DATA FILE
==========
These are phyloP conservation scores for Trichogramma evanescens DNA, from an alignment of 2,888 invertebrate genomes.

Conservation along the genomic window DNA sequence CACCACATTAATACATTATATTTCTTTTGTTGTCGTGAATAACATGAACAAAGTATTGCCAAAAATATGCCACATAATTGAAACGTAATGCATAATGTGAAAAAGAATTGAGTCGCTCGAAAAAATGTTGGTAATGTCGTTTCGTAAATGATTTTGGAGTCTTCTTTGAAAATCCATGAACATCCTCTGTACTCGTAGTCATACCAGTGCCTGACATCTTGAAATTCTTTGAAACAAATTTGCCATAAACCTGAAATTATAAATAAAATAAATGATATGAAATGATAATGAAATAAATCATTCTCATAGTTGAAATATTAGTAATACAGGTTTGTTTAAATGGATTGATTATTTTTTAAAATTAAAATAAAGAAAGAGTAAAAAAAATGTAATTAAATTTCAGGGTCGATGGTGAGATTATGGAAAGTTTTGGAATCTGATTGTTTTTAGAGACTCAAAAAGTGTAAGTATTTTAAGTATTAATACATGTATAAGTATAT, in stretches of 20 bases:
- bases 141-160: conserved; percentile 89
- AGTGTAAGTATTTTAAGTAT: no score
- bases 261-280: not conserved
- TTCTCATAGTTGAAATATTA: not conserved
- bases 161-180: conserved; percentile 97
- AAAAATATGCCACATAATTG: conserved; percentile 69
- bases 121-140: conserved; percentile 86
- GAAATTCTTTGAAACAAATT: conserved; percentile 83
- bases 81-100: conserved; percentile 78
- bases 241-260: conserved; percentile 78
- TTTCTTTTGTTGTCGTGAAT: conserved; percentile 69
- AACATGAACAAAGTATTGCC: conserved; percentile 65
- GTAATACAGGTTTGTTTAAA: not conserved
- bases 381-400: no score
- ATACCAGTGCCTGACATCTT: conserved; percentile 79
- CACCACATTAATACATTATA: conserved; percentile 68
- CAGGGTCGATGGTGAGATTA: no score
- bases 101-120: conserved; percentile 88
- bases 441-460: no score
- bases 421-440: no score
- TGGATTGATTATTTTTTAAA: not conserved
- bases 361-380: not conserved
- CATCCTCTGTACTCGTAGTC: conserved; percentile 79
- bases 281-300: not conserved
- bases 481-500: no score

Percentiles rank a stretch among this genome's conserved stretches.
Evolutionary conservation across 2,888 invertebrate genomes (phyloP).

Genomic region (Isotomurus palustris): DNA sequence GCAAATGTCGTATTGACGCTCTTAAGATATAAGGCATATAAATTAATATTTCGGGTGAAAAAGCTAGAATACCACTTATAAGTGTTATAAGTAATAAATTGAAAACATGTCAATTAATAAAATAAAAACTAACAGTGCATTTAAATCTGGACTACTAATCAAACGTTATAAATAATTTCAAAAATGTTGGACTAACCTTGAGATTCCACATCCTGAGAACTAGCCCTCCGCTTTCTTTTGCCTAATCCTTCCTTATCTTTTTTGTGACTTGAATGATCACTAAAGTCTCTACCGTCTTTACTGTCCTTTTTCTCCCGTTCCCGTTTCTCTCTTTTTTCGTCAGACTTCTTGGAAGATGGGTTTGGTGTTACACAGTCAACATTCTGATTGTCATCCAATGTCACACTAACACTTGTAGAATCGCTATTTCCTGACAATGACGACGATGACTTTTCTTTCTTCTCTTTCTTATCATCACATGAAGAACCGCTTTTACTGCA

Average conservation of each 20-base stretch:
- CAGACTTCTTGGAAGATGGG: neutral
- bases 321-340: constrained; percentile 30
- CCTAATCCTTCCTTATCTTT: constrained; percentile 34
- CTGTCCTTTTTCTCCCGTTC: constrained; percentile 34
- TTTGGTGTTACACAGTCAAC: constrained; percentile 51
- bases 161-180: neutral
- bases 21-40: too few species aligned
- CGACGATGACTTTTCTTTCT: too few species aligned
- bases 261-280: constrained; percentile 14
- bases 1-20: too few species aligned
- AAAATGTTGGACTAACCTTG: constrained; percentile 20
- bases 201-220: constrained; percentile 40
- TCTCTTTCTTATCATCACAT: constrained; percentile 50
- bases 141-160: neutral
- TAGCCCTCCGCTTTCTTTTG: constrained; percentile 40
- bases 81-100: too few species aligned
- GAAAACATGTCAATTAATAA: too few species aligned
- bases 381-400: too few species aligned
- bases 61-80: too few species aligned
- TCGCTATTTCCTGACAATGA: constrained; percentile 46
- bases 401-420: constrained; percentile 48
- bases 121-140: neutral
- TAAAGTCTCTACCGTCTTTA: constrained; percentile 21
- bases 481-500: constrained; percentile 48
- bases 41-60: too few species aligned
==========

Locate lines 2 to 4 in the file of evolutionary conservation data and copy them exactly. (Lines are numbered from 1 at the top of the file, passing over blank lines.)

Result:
Conservation along the genomic window DNA sequence CACCACATTAATACATTATATTTCTTTTGTTGTCGTGAATAACATGAACAAAGTATTGCCAAAAATATGCCACATAATTGAAACGTAATGCATAATGTGAAAAAGAATTGAGTCGCTCGAAAAAATGTTGGTAATGTCGTTTCGTAAATGATTTTGGAGTCTTCTTTGAAAATCCATGAACATCCTCTGTACTCGTAGTCATACCAGTGCCTGACATCTTGAAATTCTTTGAAACAAATTTGCCATAAACCTGAAATTATAAATAAAATAAATGATATGAAATGATAATGAAATAAATCATTCTCATAGTTGAAATATTAGTAATACAGGTTTGTTTAAATGGATTGATTATTTTTTAAAATTAAAATAAAGAAAGAGTAAAAAAAATGTAATTAAATTTCAGGGTCGATGGTGAGATTATGGAAAGTTTTGGAATCTGATTGTTTTTAGAGACTCAAAAAGTGTAAGTATTTTAAGTATTAATACATGTATAAGTATAT, in stretches of 20 bases:
- bases 141-160: conserved; percentile 89
- AGTGTAAGTATTTTAAGTAT: no score